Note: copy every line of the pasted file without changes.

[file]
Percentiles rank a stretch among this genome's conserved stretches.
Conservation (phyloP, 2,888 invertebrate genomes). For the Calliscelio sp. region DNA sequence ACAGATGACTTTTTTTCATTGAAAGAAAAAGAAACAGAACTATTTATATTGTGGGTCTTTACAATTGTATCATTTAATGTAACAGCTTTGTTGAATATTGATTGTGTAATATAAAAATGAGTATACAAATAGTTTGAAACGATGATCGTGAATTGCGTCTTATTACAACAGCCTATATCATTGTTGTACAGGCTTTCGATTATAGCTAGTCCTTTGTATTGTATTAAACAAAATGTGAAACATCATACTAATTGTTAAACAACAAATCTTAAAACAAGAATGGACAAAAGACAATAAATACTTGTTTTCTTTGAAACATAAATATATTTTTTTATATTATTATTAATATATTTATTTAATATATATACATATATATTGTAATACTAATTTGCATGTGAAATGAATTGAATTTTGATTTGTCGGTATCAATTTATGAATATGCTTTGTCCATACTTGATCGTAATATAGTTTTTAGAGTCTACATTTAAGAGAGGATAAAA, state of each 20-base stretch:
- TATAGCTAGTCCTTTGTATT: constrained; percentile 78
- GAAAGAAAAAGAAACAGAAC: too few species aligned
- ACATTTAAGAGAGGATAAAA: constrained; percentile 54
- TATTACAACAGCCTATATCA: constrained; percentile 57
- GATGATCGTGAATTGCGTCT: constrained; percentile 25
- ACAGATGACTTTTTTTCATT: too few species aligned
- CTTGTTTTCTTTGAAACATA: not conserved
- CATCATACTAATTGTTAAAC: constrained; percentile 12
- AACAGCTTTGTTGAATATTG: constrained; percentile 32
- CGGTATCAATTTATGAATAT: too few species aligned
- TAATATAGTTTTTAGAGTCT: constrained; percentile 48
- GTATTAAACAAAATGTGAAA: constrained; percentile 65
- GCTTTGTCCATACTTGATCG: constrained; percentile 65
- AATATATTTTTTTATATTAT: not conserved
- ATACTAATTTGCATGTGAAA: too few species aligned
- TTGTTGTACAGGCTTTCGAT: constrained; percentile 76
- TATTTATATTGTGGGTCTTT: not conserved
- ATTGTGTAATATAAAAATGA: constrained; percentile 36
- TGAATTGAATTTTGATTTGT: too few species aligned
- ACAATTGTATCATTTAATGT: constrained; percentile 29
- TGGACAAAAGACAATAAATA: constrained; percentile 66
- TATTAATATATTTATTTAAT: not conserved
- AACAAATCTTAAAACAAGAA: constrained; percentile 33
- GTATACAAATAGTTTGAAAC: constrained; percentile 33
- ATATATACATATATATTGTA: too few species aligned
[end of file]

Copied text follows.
Percentiles rank a stretch among this genome's conserved stretches.
Conservation (phyloP, 2,888 invertebrate genomes). For the Calliscelio sp. region DNA sequence ACAGATGACTTTTTTTCATTGAAAGAAAAAGAAACAGAACTATTTATATTGTGGGTCTTTACAATTGTATCATTTAATGTAACAGCTTTGTTGAATATTGATTGTGTAATATAAAAATGAGTATACAAATAGTTTGAAACGATGATCGTGAATTGCGTCTTATTACAACAGCCTATATCATTGTTGTACAGGCTTTCGATTATAGCTAGTCCTTTGTATTGTATTAAACAAAATGTGAAACATCATACTAATTGTTAAACAACAAATCTTAAAACAAGAATGGACAAAAGACAATAAATACTTGTTTTCTTTGAAACATAAATATATTTTTTTATATTATTATTAATATATTTATTTAATATATATACATATATATTGTAATACTAATTTGCATGTGAAATGAATTGAATTTTGATTTGTCGGTATCAATTTATGAATATGCTTTGTCCATACTTGATCGTAATATAGTTTTTAGAGTCTACATTTAAGAGAGGATAAAA, state of each 20-base stretch:
- TATAGCTAGTCCTTTGTATT: constrained; percentile 78
- GAAAGAAAAAGAAACAGAAC: too few species aligned
- ACATTTAAGAGAGGATAAAA: constrained; percentile 54
- TATTACAACAGCCTATATCA: constrained; percentile 57
- GATGATCGTGAATTGCGTCT: constrained; percentile 25
- ACAGATGACTTTTTTTCATT: too few species aligned
- CTTGTTTTCTTTGAAACATA: not conserved
- CATCATACTAATTGTTAAAC: constrained; percentile 12
- AACAGCTTTGTTGAATATTG: constrained; percentile 32
- CGGTATCAATTTATGAATAT: too few species aligned
- TAATATAGTTTTTAGAGTCT: constrained; percentile 48
- GTATTAAACAAAATGTGAAA: constrained; percentile 65
- GCTTTGTCCATACTTGATCG: constrained; percentile 65
- AATATATTTTTTTATATTAT: not conserved
- ATACTAATTTGCATGTGAAA: too few species aligned
- TTGTTGTACAGGCTTTCGAT: constrained; percentile 76
- TATTTATATTGTGGGTCTTT: not conserved
- ATTGTGTAATATAAAAATGA: constrained; percentile 36
- TGAATTGAATTTTGATTTGT: too few species aligned
- ACAATTGTATCATTTAATGT: constrained; percentile 29
- TGGACAAAAGACAATAAATA: constrained; percentile 66
- TATTAATATATTTATTTAAT: not conserved
- AACAAATCTTAAAACAAGAA: constrained; percentile 33
- GTATACAAATAGTTTGAAAC: constrained; percentile 33
- ATATATACATATATATTGTA: too few species aligned